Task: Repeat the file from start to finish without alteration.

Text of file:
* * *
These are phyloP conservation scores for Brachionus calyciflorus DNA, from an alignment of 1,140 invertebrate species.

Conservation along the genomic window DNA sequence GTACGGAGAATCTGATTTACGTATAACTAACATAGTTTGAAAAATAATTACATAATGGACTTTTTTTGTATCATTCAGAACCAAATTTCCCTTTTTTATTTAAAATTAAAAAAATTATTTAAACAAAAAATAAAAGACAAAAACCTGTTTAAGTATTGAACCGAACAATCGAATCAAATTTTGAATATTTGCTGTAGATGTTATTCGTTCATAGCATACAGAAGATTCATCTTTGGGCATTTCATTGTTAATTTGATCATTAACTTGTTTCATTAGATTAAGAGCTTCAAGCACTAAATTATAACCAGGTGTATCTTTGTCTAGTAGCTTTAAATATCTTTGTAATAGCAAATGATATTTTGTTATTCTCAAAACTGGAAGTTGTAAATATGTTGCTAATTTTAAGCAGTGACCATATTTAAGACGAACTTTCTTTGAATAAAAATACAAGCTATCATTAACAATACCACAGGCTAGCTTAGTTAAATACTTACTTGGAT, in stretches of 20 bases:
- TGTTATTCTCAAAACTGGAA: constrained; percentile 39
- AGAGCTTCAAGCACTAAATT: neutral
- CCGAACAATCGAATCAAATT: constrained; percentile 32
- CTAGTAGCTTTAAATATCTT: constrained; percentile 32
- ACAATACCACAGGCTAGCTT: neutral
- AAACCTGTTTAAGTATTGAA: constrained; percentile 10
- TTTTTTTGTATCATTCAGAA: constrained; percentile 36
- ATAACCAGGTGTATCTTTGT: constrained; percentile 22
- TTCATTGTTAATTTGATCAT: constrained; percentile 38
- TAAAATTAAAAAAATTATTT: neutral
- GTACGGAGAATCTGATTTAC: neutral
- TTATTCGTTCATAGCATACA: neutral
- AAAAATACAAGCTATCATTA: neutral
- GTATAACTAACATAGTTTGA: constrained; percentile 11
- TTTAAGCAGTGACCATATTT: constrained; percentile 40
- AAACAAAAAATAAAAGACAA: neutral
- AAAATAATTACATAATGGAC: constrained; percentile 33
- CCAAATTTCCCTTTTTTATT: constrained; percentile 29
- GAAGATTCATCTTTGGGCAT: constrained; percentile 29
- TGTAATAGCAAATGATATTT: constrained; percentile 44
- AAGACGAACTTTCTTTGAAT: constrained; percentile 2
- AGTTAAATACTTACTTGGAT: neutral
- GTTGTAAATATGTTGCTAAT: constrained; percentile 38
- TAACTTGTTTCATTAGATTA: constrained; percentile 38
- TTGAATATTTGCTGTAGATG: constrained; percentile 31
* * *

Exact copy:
These are phyloP conservation scores for Brachionus calyciflorus DNA, from an alignment of 1,140 invertebrate species.

Conservation along the genomic window DNA sequence GTACGGAGAATCTGATTTACGTATAACTAACATAGTTTGAAAAATAATTACATAATGGACTTTTTTTGTATCATTCAGAACCAAATTTCCCTTTTTTATTTAAAATTAAAAAAATTATTTAAACAAAAAATAAAAGACAAAAACCTGTTTAAGTATTGAACCGAACAATCGAATCAAATTTTGAATATTTGCTGTAGATGTTATTCGTTCATAGCATACAGAAGATTCATCTTTGGGCATTTCATTGTTAATTTGATCATTAACTTGTTTCATTAGATTAAGAGCTTCAAGCACTAAATTATAACCAGGTGTATCTTTGTCTAGTAGCTTTAAATATCTTTGTAATAGCAAATGATATTTTGTTATTCTCAAAACTGGAAGTTGTAAATATGTTGCTAATTTTAAGCAGTGACCATATTTAAGACGAACTTTCTTTGAATAAAAATACAAGCTATCATTAACAATACCACAGGCTAGCTTAGTTAAATACTTACTTGGAT, in stretches of 20 bases:
- TGTTATTCTCAAAACTGGAA: constrained; percentile 39
- AGAGCTTCAAGCACTAAATT: neutral
- CCGAACAATCGAATCAAATT: constrained; percentile 32
- CTAGTAGCTTTAAATATCTT: constrained; percentile 32
- ACAATACCACAGGCTAGCTT: neutral
- AAACCTGTTTAAGTATTGAA: constrained; percentile 10
- TTTTTTTGTATCATTCAGAA: constrained; percentile 36
- ATAACCAGGTGTATCTTTGT: constrained; percentile 22
- TTCATTGTTAATTTGATCAT: constrained; percentile 38
- TAAAATTAAAAAAATTATTT: neutral
- GTACGGAGAATCTGATTTAC: neutral
- TTATTCGTTCATAGCATACA: neutral
- AAAAATACAAGCTATCATTA: neutral
- GTATAACTAACATAGTTTGA: constrained; percentile 11
- TTTAAGCAGTGACCATATTT: constrained; percentile 40
- AAACAAAAAATAAAAGACAA: neutral
- AAAATAATTACATAATGGAC: constrained; percentile 33
- CCAAATTTCCCTTTTTTATT: constrained; percentile 29
- GAAGATTCATCTTTGGGCAT: constrained; percentile 29
- TGTAATAGCAAATGATATTT: constrained; percentile 44
- AAGACGAACTTTCTTTGAAT: constrained; percentile 2
- AGTTAAATACTTACTTGGAT: neutral
- GTTGTAAATATGTTGCTAAT: constrained; percentile 38
- TAACTTGTTTCATTAGATTA: constrained; percentile 38
- TTGAATATTTGCTGTAGATG: constrained; percentile 31